Thank Our Sponsors:
U of Life Press
Heal Your Emotions: a practical guide to speaking your brain’s languages and turning pain into power.
This easy-to-read 322-page book walks you through hundreds of surprisingly effective ways to quickly heal anxieties, fears, emotional wounds, limited thinking, and other impediments to living a happy & actualized life. Read More…
Boston Marathon Bombing Commentary: Respect
its April 15th 2013 and today’s been a tough day for Americans. Not only did many people at a fork over their taxes to the government, but three people were killed by bomber the Boston Marathon.
we react with shock two tragedies like this, not only because of the senseless loss of life and violence, but also because of the awareness that we are not entirely safe on our own streets.
if that was the worst thing that happened today, what a great nation America would be.
unfortunately, this is not the case. 27 other people died today as well, if we rely on statistics and averages , killed by drunk drivers. These drivers who drank and then got behind wheel surely didn’t intend to kill anyone, but their victims are still just as dead and their families and friends just as grief stricken.
even those deaths are not the day’s biggest tragedy. 160,000 student stayed home from school to avoid bullying. such cruelty it leaves lasting scars that most people never recover from, robbing them off the happiness they might have enjoyed, and robbing us of the added contributions they will never make.
the common thread running through all these tragedies is that they are largely preventable, and the solution is surprisingly simple.
a little more respect would change everything. don’t just respect others, but demand that others do the same. new research tells us that a primary motivation for bullying is to gain social status , and when people stand up for victims, bullies tend to back down. other research shows that many bullies are also victims, and they need respect and not just justice and punishment.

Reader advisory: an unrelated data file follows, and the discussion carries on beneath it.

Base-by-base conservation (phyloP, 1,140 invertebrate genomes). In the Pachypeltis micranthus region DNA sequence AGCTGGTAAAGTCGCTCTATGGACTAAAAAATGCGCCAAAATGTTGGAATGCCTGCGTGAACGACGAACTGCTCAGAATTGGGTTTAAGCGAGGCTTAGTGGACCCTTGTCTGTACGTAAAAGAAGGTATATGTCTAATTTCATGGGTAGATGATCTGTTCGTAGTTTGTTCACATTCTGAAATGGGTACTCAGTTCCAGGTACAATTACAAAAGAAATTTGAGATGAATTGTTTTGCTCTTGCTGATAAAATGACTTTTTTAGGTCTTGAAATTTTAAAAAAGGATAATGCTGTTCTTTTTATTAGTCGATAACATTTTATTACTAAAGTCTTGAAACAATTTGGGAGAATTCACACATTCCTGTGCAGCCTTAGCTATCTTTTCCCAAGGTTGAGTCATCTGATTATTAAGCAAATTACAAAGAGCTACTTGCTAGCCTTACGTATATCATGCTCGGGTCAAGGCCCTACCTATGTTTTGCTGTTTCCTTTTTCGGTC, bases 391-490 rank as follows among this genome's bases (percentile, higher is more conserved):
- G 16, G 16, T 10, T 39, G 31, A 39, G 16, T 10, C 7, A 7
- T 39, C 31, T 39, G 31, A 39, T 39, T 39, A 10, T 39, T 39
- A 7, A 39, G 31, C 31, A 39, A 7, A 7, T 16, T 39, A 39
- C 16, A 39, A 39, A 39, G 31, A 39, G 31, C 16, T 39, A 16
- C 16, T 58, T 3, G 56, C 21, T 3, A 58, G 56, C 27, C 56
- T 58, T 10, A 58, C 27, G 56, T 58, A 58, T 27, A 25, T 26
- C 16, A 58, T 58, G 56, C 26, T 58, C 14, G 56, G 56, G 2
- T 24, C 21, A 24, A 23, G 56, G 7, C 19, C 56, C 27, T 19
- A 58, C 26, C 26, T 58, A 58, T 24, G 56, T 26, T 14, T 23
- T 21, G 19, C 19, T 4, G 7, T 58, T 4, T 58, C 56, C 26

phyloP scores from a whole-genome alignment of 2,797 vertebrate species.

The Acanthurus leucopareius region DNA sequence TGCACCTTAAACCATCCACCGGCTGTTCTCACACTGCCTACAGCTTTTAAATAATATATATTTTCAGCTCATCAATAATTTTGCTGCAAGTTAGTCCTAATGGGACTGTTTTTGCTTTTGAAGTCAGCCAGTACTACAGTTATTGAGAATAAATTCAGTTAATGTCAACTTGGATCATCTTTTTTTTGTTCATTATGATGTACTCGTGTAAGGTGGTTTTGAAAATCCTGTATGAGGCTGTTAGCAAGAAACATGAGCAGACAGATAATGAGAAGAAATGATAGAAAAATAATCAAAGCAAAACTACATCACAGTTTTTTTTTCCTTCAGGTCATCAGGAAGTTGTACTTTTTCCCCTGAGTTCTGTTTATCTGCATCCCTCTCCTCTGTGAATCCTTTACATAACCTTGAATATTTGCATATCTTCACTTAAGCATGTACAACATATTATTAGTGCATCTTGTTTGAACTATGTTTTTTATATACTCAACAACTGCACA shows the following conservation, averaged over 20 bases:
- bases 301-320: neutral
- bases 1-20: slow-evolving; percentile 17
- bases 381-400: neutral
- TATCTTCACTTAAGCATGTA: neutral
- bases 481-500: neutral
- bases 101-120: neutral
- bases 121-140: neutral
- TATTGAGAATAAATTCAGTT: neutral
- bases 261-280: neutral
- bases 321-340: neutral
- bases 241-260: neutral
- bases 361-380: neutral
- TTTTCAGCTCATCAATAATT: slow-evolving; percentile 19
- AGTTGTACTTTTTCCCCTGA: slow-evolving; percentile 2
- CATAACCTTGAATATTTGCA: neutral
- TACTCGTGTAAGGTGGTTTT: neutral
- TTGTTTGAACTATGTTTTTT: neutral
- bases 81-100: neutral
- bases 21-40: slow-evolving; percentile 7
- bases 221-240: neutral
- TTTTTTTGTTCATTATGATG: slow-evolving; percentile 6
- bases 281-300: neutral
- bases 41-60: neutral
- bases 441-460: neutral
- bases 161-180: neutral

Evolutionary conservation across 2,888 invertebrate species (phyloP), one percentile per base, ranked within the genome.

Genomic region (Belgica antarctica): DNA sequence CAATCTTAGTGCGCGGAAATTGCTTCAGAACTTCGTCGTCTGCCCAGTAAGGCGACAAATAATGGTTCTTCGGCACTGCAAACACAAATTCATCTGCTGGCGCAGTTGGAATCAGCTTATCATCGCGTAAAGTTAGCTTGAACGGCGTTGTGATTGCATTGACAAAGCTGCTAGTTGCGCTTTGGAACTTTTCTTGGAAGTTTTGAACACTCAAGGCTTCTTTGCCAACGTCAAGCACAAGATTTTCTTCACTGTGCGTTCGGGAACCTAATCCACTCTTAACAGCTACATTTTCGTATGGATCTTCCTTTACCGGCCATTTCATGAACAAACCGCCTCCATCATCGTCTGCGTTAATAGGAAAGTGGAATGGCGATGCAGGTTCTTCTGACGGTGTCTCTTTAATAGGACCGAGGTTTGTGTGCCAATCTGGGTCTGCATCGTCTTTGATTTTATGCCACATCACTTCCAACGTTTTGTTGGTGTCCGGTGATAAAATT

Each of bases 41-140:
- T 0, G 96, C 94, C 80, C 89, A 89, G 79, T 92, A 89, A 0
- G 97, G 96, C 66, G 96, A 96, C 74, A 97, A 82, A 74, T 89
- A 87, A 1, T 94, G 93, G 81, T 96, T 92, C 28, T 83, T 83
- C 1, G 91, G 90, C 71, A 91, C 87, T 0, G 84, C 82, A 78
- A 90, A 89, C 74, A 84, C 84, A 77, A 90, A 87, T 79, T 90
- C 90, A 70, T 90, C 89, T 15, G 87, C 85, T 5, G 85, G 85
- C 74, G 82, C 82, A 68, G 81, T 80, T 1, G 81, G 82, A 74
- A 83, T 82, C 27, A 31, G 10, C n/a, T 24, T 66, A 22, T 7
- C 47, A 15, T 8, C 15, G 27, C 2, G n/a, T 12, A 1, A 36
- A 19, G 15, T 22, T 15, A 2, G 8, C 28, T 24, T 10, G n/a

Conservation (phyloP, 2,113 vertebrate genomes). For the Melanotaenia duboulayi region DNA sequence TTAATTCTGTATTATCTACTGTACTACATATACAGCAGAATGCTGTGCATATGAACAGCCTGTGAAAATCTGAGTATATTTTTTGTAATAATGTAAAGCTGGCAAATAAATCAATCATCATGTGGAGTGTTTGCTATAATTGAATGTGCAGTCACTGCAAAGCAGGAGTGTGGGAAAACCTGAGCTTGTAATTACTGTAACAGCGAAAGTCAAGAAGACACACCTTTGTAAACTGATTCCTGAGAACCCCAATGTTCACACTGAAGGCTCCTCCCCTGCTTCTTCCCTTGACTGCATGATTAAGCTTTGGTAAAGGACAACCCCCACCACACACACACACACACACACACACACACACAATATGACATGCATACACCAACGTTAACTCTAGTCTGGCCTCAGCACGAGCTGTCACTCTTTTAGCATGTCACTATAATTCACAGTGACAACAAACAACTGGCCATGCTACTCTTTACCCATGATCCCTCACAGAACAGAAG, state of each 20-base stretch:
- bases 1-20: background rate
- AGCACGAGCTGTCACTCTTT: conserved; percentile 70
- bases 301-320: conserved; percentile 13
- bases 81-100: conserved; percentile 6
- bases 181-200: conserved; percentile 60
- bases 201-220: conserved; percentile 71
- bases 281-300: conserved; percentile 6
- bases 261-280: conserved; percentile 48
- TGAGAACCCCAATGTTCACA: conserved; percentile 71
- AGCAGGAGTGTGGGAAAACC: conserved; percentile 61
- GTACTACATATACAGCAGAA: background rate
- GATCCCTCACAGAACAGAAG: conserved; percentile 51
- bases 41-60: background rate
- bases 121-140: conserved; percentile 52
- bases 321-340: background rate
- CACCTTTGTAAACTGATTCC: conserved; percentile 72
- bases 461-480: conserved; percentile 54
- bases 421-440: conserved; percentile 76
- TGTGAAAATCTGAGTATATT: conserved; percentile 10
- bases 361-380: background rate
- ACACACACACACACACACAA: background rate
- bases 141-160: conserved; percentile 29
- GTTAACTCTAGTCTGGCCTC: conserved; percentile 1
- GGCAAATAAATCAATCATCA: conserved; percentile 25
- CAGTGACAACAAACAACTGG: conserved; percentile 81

respect for others lives should motivate you to let your friends know that driving drunk is not acceptable, and to find ways to avoid it.
the Boston Marathon bomber may have been mentally unstable or politically are ideologically disgruntled, but if our world was filled with more respect and open communication instead of angry one-sided diatribe, perhaps they would have vented their dissatisfaction in a more civilized manner.
my point is that you are a member of the human family, and as such, you have the responsibility to step up your game. show more respect to people who you disagree with. even if you’re right and they’re wrong, that still doesn’t give you the right to be a dick about it.
stand up for civility and don’t tolerate disrespect among your family, friends, schoolmates, or coworkers.
let it be okay to disagree, and win your arguments with reason and example instead of manipulative emotions. If you can’t do that, then why are you so sure that your opinion is valid for everyone else?
if you ever hope to live in a world without senseless violence and shocking tragedies, its on you to help forge a more civil society with respect for everyone built into its foundation.